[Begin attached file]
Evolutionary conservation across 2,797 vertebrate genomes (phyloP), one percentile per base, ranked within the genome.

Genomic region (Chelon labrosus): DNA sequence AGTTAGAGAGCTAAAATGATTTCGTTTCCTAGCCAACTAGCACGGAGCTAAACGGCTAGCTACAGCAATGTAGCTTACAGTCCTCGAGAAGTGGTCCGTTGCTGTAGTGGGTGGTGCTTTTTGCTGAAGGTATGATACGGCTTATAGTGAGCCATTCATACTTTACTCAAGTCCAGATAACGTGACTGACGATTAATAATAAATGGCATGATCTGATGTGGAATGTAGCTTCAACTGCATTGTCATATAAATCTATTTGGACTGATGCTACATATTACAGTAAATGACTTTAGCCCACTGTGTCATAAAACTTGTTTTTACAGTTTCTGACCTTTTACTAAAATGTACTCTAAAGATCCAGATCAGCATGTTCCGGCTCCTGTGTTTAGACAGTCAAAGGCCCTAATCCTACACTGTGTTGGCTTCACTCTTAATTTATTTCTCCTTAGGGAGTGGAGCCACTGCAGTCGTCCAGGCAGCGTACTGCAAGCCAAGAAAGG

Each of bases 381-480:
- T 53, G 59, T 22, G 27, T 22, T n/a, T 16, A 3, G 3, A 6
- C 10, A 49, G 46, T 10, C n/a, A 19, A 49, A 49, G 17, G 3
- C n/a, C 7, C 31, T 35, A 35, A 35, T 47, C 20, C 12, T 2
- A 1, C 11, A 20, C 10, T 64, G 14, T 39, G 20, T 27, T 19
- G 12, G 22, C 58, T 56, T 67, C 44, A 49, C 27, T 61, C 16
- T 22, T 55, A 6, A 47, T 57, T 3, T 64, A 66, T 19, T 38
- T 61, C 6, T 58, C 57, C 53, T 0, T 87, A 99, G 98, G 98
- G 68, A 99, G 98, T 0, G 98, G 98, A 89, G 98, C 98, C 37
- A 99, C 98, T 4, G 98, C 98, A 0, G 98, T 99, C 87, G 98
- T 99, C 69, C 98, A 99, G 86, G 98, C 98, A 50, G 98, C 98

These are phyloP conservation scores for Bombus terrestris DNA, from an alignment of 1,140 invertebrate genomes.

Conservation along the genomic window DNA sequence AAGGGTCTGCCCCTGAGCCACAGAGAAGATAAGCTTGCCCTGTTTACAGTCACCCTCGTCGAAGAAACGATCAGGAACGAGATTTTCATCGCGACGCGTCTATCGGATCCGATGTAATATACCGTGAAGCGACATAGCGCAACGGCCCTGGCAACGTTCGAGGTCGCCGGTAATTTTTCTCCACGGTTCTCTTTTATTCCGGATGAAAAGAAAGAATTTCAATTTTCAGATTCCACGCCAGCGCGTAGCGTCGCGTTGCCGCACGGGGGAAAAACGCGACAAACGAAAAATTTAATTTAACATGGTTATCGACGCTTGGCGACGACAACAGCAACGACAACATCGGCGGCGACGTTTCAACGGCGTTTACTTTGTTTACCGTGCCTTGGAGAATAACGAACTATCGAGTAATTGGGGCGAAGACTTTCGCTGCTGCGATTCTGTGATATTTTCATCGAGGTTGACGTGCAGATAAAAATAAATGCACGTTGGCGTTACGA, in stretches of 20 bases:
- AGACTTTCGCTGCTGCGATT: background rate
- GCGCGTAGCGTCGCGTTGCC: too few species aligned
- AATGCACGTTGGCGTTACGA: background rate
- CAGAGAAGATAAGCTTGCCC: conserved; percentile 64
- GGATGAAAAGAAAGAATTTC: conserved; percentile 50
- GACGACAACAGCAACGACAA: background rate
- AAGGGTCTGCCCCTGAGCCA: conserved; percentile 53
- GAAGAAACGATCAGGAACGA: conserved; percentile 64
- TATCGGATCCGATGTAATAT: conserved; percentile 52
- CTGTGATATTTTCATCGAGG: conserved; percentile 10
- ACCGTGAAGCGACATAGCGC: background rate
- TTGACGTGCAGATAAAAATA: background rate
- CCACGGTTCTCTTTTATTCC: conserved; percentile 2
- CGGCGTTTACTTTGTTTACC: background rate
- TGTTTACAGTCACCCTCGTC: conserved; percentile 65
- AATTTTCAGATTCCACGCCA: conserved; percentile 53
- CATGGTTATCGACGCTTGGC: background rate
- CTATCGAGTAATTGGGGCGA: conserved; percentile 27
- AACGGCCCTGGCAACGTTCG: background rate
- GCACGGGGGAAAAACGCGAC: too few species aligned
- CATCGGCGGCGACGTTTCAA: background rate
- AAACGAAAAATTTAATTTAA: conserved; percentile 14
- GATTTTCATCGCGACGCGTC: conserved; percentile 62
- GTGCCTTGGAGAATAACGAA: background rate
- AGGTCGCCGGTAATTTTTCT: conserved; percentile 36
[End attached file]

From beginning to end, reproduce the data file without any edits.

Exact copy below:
Evolutionary conservation across 2,797 vertebrate genomes (phyloP), one percentile per base, ranked within the genome.

Genomic region (Chelon labrosus): DNA sequence AGTTAGAGAGCTAAAATGATTTCGTTTCCTAGCCAACTAGCACGGAGCTAAACGGCTAGCTACAGCAATGTAGCTTACAGTCCTCGAGAAGTGGTCCGTTGCTGTAGTGGGTGGTGCTTTTTGCTGAAGGTATGATACGGCTTATAGTGAGCCATTCATACTTTACTCAAGTCCAGATAACGTGACTGACGATTAATAATAAATGGCATGATCTGATGTGGAATGTAGCTTCAACTGCATTGTCATATAAATCTATTTGGACTGATGCTACATATTACAGTAAATGACTTTAGCCCACTGTGTCATAAAACTTGTTTTTACAGTTTCTGACCTTTTACTAAAATGTACTCTAAAGATCCAGATCAGCATGTTCCGGCTCCTGTGTTTAGACAGTCAAAGGCCCTAATCCTACACTGTGTTGGCTTCACTCTTAATTTATTTCTCCTTAGGGAGTGGAGCCACTGCAGTCGTCCAGGCAGCGTACTGCAAGCCAAGAAAGG

Each of bases 381-480:
- T 53, G 59, T 22, G 27, T 22, T n/a, T 16, A 3, G 3, A 6
- C 10, A 49, G 46, T 10, C n/a, A 19, A 49, A 49, G 17, G 3
- C n/a, C 7, C 31, T 35, A 35, A 35, T 47, C 20, C 12, T 2
- A 1, C 11, A 20, C 10, T 64, G 14, T 39, G 20, T 27, T 19
- G 12, G 22, C 58, T 56, T 67, C 44, A 49, C 27, T 61, C 16
- T 22, T 55, A 6, A 47, T 57, T 3, T 64, A 66, T 19, T 38
- T 61, C 6, T 58, C 57, C 53, T 0, T 87, A 99, G 98, G 98
- G 68, A 99, G 98, T 0, G 98, G 98, A 89, G 98, C 98, C 37
- A 99, C 98, T 4, G 98, C 98, A 0, G 98, T 99, C 87, G 98
- T 99, C 69, C 98, A 99, G 86, G 98, C 98, A 50, G 98, C 98

These are phyloP conservation scores for Bombus terrestris DNA, from an alignment of 1,140 invertebrate genomes.

Conservation along the genomic window DNA sequence AAGGGTCTGCCCCTGAGCCACAGAGAAGATAAGCTTGCCCTGTTTACAGTCACCCTCGTCGAAGAAACGATCAGGAACGAGATTTTCATCGCGACGCGTCTATCGGATCCGATGTAATATACCGTGAAGCGACATAGCGCAACGGCCCTGGCAACGTTCGAGGTCGCCGGTAATTTTTCTCCACGGTTCTCTTTTATTCCGGATGAAAAGAAAGAATTTCAATTTTCAGATTCCACGCCAGCGCGTAGCGTCGCGTTGCCGCACGGGGGAAAAACGCGACAAACGAAAAATTTAATTTAACATGGTTATCGACGCTTGGCGACGACAACAGCAACGACAACATCGGCGGCGACGTTTCAACGGCGTTTACTTTGTTTACCGTGCCTTGGAGAATAACGAACTATCGAGTAATTGGGGCGAAGACTTTCGCTGCTGCGATTCTGTGATATTTTCATCGAGGTTGACGTGCAGATAAAAATAAATGCACGTTGGCGTTACGA, in stretches of 20 bases:
- AGACTTTCGCTGCTGCGATT: background rate
- GCGCGTAGCGTCGCGTTGCC: too few species aligned
- AATGCACGTTGGCGTTACGA: background rate
- CAGAGAAGATAAGCTTGCCC: conserved; percentile 64
- GGATGAAAAGAAAGAATTTC: conserved; percentile 50
- GACGACAACAGCAACGACAA: background rate
- AAGGGTCTGCCCCTGAGCCA: conserved; percentile 53
- GAAGAAACGATCAGGAACGA: conserved; percentile 64
- TATCGGATCCGATGTAATAT: conserved; percentile 52
- CTGTGATATTTTCATCGAGG: conserved; percentile 10
- ACCGTGAAGCGACATAGCGC: background rate
- TTGACGTGCAGATAAAAATA: background rate
- CCACGGTTCTCTTTTATTCC: conserved; percentile 2
- CGGCGTTTACTTTGTTTACC: background rate
- TGTTTACAGTCACCCTCGTC: conserved; percentile 65
- AATTTTCAGATTCCACGCCA: conserved; percentile 53
- CATGGTTATCGACGCTTGGC: background rate
- CTATCGAGTAATTGGGGCGA: conserved; percentile 27
- AACGGCCCTGGCAACGTTCG: background rate
- GCACGGGGGAAAAACGCGAC: too few species aligned
- CATCGGCGGCGACGTTTCAA: background rate
- AAACGAAAAATTTAATTTAA: conserved; percentile 14
- GATTTTCATCGCGACGCGTC: conserved; percentile 62
- GTGCCTTGGAGAATAACGAA: background rate
- AGGTCGCCGGTAATTTTTCT: conserved; percentile 36